libbpfgo example: setting up the development environment and writing the first eBPF program


This article documents setting up the libbpfgo development environment and writing a simple eBPF sample application using libbpfgo.

Setting up a development environment

For simplicity, I'm using vagrant to build the VM development environment:

  1. install vagrant-env plugin:
$ vagrant plugin install vagrant-env
  1. clone sample codes:
$ mkdir -p $GOPATH/src/ && \
  cd $GOPATH/src/ && \
  git clone && \
  cd hello-libbpfgo && \
  git submodule update --init --recursive
  1. setting up .env file:
$ cp .env.example .env
  1. start the VM:
$ vagrant up
  1. ssh into the VM:
$ vagrant ssh

Write sample program

Here is a brief introduction to the sample program using the sample program in the 01-hello-world directory of hello-libbpfgo as an example.


#include "vmlinux.h"

#include <bpf/bpf_helpers.h>
#include <bpf/bpf_tracing.h>

int kprobe__do_sys_openat2(struct pt_regs *ctx)
                char file_name[256];
                bpf_probe_read(file_name, sizeof(file_name), PT_REGS_PARM2(ctx));

                char fmt[] = "open file %s\n";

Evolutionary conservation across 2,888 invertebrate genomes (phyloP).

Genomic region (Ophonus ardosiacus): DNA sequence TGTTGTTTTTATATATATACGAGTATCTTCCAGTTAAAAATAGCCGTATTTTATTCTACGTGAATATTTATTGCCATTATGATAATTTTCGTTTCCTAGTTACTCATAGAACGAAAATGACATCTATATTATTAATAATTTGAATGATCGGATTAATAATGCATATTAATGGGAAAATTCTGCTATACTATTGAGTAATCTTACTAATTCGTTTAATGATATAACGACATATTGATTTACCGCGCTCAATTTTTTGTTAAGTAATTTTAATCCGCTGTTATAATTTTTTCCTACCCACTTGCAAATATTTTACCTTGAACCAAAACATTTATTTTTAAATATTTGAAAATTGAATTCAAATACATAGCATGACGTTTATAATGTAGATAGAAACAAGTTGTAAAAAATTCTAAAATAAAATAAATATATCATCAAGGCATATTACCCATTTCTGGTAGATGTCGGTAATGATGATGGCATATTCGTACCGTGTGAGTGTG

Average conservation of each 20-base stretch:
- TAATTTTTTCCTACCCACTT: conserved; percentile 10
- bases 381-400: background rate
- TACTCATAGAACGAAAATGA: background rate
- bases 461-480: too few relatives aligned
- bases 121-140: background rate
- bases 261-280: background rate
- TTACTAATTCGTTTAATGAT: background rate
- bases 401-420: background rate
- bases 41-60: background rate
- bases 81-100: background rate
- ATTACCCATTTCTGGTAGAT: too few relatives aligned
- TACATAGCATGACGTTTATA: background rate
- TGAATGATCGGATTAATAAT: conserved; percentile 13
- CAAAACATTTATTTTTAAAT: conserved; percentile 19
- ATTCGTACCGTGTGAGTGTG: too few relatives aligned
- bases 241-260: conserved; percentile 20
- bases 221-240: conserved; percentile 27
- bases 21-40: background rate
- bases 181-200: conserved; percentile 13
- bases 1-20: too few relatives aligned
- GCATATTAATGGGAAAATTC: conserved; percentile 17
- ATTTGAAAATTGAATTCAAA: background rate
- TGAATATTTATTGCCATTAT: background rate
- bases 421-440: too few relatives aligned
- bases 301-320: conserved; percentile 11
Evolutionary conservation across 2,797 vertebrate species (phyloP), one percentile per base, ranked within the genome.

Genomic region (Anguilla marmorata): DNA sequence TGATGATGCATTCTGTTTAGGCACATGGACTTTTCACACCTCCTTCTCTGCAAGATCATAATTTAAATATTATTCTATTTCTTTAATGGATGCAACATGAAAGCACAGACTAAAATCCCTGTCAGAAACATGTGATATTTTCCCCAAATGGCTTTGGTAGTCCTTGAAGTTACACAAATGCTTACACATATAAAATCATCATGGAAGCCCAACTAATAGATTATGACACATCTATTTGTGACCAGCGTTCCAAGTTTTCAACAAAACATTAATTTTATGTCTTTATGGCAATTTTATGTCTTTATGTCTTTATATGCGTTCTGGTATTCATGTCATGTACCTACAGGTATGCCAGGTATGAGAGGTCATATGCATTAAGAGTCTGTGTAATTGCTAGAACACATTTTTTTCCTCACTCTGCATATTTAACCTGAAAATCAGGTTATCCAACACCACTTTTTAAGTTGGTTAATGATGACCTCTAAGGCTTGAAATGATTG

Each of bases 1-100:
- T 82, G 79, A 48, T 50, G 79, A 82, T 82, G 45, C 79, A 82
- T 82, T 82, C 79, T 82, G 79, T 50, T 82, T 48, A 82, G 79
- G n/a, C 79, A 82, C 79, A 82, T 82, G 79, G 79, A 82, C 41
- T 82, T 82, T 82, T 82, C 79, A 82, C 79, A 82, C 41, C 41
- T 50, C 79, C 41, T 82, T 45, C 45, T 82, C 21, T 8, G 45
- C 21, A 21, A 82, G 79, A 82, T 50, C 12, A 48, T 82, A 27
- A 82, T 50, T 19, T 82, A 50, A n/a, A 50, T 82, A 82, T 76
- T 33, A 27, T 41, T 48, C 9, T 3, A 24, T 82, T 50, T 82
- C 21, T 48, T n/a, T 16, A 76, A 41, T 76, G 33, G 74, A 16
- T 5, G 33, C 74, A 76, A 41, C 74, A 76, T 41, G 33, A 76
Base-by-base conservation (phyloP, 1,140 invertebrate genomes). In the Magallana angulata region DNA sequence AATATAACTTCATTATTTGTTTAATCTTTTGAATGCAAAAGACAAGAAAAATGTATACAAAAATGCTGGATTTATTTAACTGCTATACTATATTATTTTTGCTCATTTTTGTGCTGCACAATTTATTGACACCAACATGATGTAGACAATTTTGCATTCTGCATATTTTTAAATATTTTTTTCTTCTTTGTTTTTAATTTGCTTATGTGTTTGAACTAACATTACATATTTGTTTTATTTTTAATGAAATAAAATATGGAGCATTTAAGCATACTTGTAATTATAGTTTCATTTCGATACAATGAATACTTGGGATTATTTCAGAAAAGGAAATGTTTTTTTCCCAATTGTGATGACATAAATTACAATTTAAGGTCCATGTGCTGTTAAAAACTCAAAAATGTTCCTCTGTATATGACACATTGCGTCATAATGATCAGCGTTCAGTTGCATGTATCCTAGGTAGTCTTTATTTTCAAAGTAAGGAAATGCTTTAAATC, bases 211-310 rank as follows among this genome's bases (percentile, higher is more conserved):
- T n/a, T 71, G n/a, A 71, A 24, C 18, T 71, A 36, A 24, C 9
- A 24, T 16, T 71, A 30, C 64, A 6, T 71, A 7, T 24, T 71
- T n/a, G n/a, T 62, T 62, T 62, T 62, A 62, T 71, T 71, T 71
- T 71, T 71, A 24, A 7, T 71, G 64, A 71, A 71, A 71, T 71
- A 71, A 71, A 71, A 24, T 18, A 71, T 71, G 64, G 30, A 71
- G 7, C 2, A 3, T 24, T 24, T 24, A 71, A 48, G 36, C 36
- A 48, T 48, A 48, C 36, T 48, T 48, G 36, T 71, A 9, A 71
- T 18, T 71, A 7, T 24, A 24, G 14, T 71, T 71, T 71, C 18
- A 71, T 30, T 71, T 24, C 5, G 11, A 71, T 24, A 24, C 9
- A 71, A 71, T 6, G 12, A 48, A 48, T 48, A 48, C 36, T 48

bpf_trace_printk(fmt, sizeof(fmt), &file_name);

                return 0;

main.ebpf.c is a simple program that hooks do_sys_openat2, a kernel function call. The filename information in the function call parameters is recorded.

The main point is to see how to call this ebpf program in a go program using libbpfgo.


package main

import (

        bpf ""

func main() {
        bpfModule, err := bpf.NewModuleFromFile("main.bpf.o")
        if err != nil {
        defer bpfModule.Close()
        if err := bpfModule.BPFLoadObject(); err != nil {
        prog, err := bpfModule.GetProgram("kprobe__do_sys_openat2")
        if err != nil {
        if _, err := prog.AttachKprobe("do_sys_openat2"); err != nil {

        for {
                time.Sleep(10 * time.Second)

As you can see from the go program above, there are four main steps in calling the ebpf program using libbpfgo:

  1. Read the compiled .o file with the bpf.NewModuleFromFile method.
  2. Use bpfModule.BPFLoadObject() to load the object information from the read .o file.
  3. Use bpfModule.GetProgram to get the corresponding hook function in the ebpf program.
  4. If the function is a kprobe hook, then the prog.AttachKprobe method is called to attach it to the corresponding kernel function hook.

Let's compile the program and then looks at the corresponding results:

$ vagrant ssh
$ cd $GOPATH/src/
$ make
$ sudo ./main

Open another terminal to see output:

$ vagrant ssh
$ sudo cat /sys/kernel/debug/tracing/trace_pipe

runc:[2:INIT]-100616  [000] d...  5527.233315: bpf_trace_printk: open file /proc/self/fd

runc:[2:INIT]-100616  [000] d...  5527.233641: bpf_trace_printk: open file /proc/self/status

runc:[2:INIT]-100616  [000] d...  5527.233802: bpf_trace_printk: open file /etc/passwd

runc:[2:INIT]-100616  [000] d...  5527.233829: bpf_trace_printk: open file /etc/group

You can check out full codes on Github: